When applying these ideas to the modern halakhic process, however, we must recognize that the modern context is not necessarily analogous to the biblical one. There are two reasons for this: 1) The incident of the daughters of Tselofhad took place in a time prior to the canonization of Halakhah in the written Torah.  2) The daughters of Tselofhad made their petition during a period of prophecy. In other words, it can be argued that the daughters of Tselofhad had the ability to change an existent halakhah only because 1) the Torah was not in its final form yet, and it was therefore subject to change; and/or 2) the daughters of Tselofhad had a method of speaking to God (through Moses) to see if their request was approved. In the modern context, where both the Written and Oral Torah (by means of the Talmud) have attained canonical status, it would be impossible for us, as rabbinic Jews, to overturn Halakhah to anywhere near the extent that was done by the daughters of Tselofhad.

Does this mean, however, that in a post-biblical, post-prophetic era it would be impossible for the strict Halakhah to be mediated by other Torah-based values? To some degree, it does. As rabbinic Jews, we view ourselves as bound by an ever-expanding canon of halakhic literature. To step outside the canon would be a breach of everything that the rabbinic tradition stands for.  Nevertheless, even within the canon of the halakhic tradition, there is still a sufficiently wide array of opinions and room for interpretation to allow for the creation of a more value-centric halakhic system. By utilizing sources within our tradition in tandem with the values that form the fundamental backbones of the Torah, such as justice, truth, and compassion for all of God’s creations (which, according to our midrash in Sifrei, includes a notion of gender equality), we can create a more idyllic halakhic system than if we were merely to “count heads” of halakhic authorities of a previous era or simply hold to Halakhah as it has been practiced for a long period of time.

Sometimes we forget that the halakhic system is not principally a conservative enterprise. The goal of the halakhic process is not to ensure that “the more the world changes, the more we do not.” If that is the goal, Halakhah has failed quite miserably. There can be no doubt in the mind of anyone with even a cursory knowledge of the history and development of Halakhah that Jewish Law, as it is practiced today, is significantly different from the way it was practiced in biblical or even Talmudic times. Yes, the halakhic system depends on the fact that we treat the Bible, Talmud, and (to a lesser extent) rulings of earlier halakhic decision-makers as canonical, but this should not prevent us from deciding which opinion or interpretation to follow based on a strong understanding of fundamental Torah ideals, even if this means modifying Halakhah as it is currently practiced.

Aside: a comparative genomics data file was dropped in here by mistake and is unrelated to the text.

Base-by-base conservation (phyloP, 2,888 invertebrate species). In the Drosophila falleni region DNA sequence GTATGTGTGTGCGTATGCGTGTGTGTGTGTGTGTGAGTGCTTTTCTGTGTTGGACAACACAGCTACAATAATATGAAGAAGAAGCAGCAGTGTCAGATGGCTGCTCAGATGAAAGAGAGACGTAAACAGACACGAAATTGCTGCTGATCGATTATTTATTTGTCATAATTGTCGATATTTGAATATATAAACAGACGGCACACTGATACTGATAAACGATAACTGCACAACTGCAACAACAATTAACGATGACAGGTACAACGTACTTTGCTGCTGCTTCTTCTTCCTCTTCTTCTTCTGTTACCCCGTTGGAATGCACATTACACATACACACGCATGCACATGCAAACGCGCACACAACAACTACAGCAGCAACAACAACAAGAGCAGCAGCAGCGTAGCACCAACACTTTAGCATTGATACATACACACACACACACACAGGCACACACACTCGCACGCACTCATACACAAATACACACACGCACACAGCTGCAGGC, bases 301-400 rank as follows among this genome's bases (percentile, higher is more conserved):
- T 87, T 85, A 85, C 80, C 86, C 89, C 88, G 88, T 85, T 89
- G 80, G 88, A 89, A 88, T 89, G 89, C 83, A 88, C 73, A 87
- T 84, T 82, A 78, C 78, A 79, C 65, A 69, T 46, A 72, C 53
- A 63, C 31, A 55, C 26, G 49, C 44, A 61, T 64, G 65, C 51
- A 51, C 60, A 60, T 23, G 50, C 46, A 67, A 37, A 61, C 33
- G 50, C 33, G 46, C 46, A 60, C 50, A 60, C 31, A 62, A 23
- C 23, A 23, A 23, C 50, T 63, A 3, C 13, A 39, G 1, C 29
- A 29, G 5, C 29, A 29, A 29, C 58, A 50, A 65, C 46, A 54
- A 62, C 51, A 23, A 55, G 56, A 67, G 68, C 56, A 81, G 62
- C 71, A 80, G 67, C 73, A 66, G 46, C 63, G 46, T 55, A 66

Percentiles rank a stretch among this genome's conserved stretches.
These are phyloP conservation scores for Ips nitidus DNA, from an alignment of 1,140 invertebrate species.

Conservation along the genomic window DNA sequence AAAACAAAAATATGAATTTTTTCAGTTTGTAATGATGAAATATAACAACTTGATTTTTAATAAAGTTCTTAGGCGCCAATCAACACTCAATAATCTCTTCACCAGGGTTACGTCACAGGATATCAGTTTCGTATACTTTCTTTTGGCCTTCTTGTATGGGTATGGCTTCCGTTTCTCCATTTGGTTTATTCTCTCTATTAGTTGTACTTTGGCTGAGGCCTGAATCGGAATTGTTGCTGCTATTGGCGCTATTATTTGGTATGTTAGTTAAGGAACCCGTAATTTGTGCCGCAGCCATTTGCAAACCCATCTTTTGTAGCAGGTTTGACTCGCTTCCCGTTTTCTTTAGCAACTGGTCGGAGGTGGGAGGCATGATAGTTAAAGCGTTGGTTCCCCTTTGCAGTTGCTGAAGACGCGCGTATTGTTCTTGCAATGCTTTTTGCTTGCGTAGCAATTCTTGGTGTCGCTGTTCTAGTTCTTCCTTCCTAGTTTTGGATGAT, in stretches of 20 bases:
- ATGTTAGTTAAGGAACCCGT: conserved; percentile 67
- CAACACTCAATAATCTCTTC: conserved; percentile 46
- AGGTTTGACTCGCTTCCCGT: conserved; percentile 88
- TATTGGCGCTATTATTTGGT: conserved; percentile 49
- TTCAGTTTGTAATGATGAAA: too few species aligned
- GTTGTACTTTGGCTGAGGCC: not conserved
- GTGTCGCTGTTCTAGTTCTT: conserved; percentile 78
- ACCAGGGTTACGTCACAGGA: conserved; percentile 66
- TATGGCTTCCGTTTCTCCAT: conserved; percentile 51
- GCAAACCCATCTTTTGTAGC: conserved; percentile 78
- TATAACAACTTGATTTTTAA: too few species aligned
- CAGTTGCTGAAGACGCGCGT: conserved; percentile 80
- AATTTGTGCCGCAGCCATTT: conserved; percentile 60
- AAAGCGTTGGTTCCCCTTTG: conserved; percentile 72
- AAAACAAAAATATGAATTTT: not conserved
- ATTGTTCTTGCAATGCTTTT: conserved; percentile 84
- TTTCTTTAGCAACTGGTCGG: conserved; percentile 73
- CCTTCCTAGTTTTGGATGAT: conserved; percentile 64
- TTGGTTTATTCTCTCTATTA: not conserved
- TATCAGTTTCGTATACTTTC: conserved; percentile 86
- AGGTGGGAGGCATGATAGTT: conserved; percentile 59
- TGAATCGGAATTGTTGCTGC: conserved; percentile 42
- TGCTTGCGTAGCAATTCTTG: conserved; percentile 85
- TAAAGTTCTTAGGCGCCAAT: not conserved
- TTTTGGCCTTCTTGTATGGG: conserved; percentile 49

Of course, in order for there to be any semblance of order in the halakhic process, halakhic change cannot be made on an ad hoc basis by any individual who feels that an existent halakhah runs contrary to Torah values, as this would inevitably result in religious and societal chaos. However, if we follow the example of the daughters of Tselofhad, it cannot be considered sacrilegious or improper for the religious masses to respectfully petition rabbinic authority to consider changing the accepted halakhah within the broader parameters of the rabbinic tradition so that it more strongly accord with the beliefs and values which form the core of Judaism. Although it is ultimately up to the recognized halakhic authorities to make the final decision on halakhic matters, sometimes it is the duty of the religious masses to ensure that Halakhah is established in a reasonable fashion that accords with not just the texts of our tradition, but with our values as well.

Toviah Moldwin is a junior at YC majoring in Computer Science.

[i] For an interesting perspective on some of these issues, see: Rabbi Aryeh Klapper, “Chukim, Mishpatim, and Womanhood” on the Text & Texture blog (3/11/10), at

[ii] Translation is my own.

[iii] Numbers 27:1-11.

[iv] Bava Batra 119a.

[v] Bava Batra, Ibid.

[vi] Numbers 27:2.

[vii] Numbers 27:4.

[viii] Sifrei Bamidbar, Piska 133.

[ix] “Compassion” here probably does not refer to emotional compassion, but rather to the tendency of patriarchal societies to place the needs of men above those of women.

[x] Lit. “flesh and blood.”

[xi] Psalms 145:10.